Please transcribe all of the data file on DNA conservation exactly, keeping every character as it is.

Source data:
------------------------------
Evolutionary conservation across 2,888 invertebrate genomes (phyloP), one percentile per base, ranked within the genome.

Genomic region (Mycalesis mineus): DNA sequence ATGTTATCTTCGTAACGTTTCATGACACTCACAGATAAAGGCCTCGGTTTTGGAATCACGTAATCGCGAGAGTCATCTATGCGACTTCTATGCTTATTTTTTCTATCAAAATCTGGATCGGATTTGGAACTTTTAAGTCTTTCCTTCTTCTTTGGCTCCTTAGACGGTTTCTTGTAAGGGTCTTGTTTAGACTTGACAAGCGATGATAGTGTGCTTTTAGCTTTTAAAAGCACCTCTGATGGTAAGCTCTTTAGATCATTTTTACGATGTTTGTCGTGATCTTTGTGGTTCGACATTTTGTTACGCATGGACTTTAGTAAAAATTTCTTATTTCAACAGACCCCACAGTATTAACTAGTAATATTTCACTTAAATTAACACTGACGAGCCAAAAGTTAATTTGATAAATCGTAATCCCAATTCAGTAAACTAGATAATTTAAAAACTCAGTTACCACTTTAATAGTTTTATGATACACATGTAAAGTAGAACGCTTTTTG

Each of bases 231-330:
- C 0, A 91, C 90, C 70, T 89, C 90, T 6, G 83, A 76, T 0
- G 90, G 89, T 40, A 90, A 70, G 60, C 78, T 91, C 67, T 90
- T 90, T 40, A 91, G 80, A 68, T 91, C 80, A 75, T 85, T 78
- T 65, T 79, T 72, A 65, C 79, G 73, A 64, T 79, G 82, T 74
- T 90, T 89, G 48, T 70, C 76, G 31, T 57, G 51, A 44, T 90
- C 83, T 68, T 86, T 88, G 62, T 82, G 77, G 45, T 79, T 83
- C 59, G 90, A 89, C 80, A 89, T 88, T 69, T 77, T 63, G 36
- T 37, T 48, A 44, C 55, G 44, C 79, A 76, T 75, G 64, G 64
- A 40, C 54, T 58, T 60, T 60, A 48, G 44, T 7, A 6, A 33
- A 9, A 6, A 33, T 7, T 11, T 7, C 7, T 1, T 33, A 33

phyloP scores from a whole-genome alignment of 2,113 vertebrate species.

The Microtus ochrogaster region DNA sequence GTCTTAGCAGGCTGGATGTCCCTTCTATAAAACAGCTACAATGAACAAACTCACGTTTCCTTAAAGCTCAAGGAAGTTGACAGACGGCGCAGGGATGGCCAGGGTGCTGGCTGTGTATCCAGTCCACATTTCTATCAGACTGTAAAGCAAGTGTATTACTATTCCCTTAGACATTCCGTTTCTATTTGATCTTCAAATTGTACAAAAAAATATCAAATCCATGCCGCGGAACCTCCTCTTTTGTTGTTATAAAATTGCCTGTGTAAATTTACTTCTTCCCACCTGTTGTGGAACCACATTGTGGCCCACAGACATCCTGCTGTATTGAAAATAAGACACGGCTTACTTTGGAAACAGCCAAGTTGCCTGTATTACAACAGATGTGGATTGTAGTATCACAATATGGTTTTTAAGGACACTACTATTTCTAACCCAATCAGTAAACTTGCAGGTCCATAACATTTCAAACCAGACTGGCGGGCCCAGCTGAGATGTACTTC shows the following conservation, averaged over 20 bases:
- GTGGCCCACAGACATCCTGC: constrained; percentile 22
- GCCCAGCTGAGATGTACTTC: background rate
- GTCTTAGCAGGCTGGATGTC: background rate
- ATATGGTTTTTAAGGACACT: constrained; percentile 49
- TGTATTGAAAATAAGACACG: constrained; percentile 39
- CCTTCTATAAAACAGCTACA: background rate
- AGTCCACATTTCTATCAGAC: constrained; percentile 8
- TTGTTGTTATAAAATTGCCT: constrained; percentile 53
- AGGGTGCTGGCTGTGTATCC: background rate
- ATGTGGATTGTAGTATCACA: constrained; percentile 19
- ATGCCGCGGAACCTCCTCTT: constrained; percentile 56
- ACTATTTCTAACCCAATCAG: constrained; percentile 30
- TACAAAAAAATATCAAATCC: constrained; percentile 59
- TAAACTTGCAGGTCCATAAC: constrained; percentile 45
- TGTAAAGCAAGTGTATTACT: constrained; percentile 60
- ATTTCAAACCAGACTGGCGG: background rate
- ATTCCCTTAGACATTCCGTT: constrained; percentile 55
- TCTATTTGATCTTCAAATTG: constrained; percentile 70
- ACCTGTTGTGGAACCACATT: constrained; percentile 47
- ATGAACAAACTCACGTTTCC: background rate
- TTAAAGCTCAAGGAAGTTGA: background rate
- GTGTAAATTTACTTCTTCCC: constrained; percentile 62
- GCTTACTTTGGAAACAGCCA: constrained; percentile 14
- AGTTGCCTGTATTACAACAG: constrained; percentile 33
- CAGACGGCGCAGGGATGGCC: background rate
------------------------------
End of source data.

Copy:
Evolutionary conservation across 2,888 invertebrate genomes (phyloP), one percentile per base, ranked within the genome.

Genomic region (Mycalesis mineus): DNA sequence ATGTTATCTTCGTAACGTTTCATGACACTCACAGATAAAGGCCTCGGTTTTGGAATCACGTAATCGCGAGAGTCATCTATGCGACTTCTATGCTTATTTTTTCTATCAAAATCTGGATCGGATTTGGAACTTTTAAGTCTTTCCTTCTTCTTTGGCTCCTTAGACGGTTTCTTGTAAGGGTCTTGTTTAGACTTGACAAGCGATGATAGTGTGCTTTTAGCTTTTAAAAGCACCTCTGATGGTAAGCTCTTTAGATCATTTTTACGATGTTTGTCGTGATCTTTGTGGTTCGACATTTTGTTACGCATGGACTTTAGTAAAAATTTCTTATTTCAACAGACCCCACAGTATTAACTAGTAATATTTCACTTAAATTAACACTGACGAGCCAAAAGTTAATTTGATAAATCGTAATCCCAATTCAGTAAACTAGATAATTTAAAAACTCAGTTACCACTTTAATAGTTTTATGATACACATGTAAAGTAGAACGCTTTTTG

Each of bases 231-330:
- C 0, A 91, C 90, C 70, T 89, C 90, T 6, G 83, A 76, T 0
- G 90, G 89, T 40, A 90, A 70, G 60, C 78, T 91, C 67, T 90
- T 90, T 40, A 91, G 80, A 68, T 91, C 80, A 75, T 85, T 78
- T 65, T 79, T 72, A 65, C 79, G 73, A 64, T 79, G 82, T 74
- T 90, T 89, G 48, T 70, C 76, G 31, T 57, G 51, A 44, T 90
- C 83, T 68, T 86, T 88, G 62, T 82, G 77, G 45, T 79, T 83
- C 59, G 90, A 89, C 80, A 89, T 88, T 69, T 77, T 63, G 36
- T 37, T 48, A 44, C 55, G 44, C 79, A 76, T 75, G 64, G 64
- A 40, C 54, T 58, T 60, T 60, A 48, G 44, T 7, A 6, A 33
- A 9, A 6, A 33, T 7, T 11, T 7, C 7, T 1, T 33, A 33

phyloP scores from a whole-genome alignment of 2,113 vertebrate species.

The Microtus ochrogaster region DNA sequence GTCTTAGCAGGCTGGATGTCCCTTCTATAAAACAGCTACAATGAACAAACTCACGTTTCCTTAAAGCTCAAGGAAGTTGACAGACGGCGCAGGGATGGCCAGGGTGCTGGCTGTGTATCCAGTCCACATTTCTATCAGACTGTAAAGCAAGTGTATTACTATTCCCTTAGACATTCCGTTTCTATTTGATCTTCAAATTGTACAAAAAAATATCAAATCCATGCCGCGGAACCTCCTCTTTTGTTGTTATAAAATTGCCTGTGTAAATTTACTTCTTCCCACCTGTTGTGGAACCACATTGTGGCCCACAGACATCCTGCTGTATTGAAAATAAGACACGGCTTACTTTGGAAACAGCCAAGTTGCCTGTATTACAACAGATGTGGATTGTAGTATCACAATATGGTTTTTAAGGACACTACTATTTCTAACCCAATCAGTAAACTTGCAGGTCCATAACATTTCAAACCAGACTGGCGGGCCCAGCTGAGATGTACTTC shows the following conservation, averaged over 20 bases:
- GTGGCCCACAGACATCCTGC: constrained; percentile 22
- GCCCAGCTGAGATGTACTTC: background rate
- GTCTTAGCAGGCTGGATGTC: background rate
- ATATGGTTTTTAAGGACACT: constrained; percentile 49
- TGTATTGAAAATAAGACACG: constrained; percentile 39
- CCTTCTATAAAACAGCTACA: background rate
- AGTCCACATTTCTATCAGAC: constrained; percentile 8
- TTGTTGTTATAAAATTGCCT: constrained; percentile 53
- AGGGTGCTGGCTGTGTATCC: background rate
- ATGTGGATTGTAGTATCACA: constrained; percentile 19
- ATGCCGCGGAACCTCCTCTT: constrained; percentile 56
- ACTATTTCTAACCCAATCAG: constrained; percentile 30
- TACAAAAAAATATCAAATCC: constrained; percentile 59
- TAAACTTGCAGGTCCATAAC: constrained; percentile 45
- TGTAAAGCAAGTGTATTACT: constrained; percentile 60
- ATTTCAAACCAGACTGGCGG: background rate
- ATTCCCTTAGACATTCCGTT: constrained; percentile 55
- TCTATTTGATCTTCAAATTG: constrained; percentile 70
- ACCTGTTGTGGAACCACATT: constrained; percentile 47
- ATGAACAAACTCACGTTTCC: background rate
- TTAAAGCTCAAGGAAGTTGA: background rate
- GTGTAAATTTACTTCTTCCC: constrained; percentile 62
- GCTTACTTTGGAAACAGCCA: constrained; percentile 14
- AGTTGCCTGTATTACAACAG: constrained; percentile 33
- CAGACGGCGCAGGGATGGCC: background rate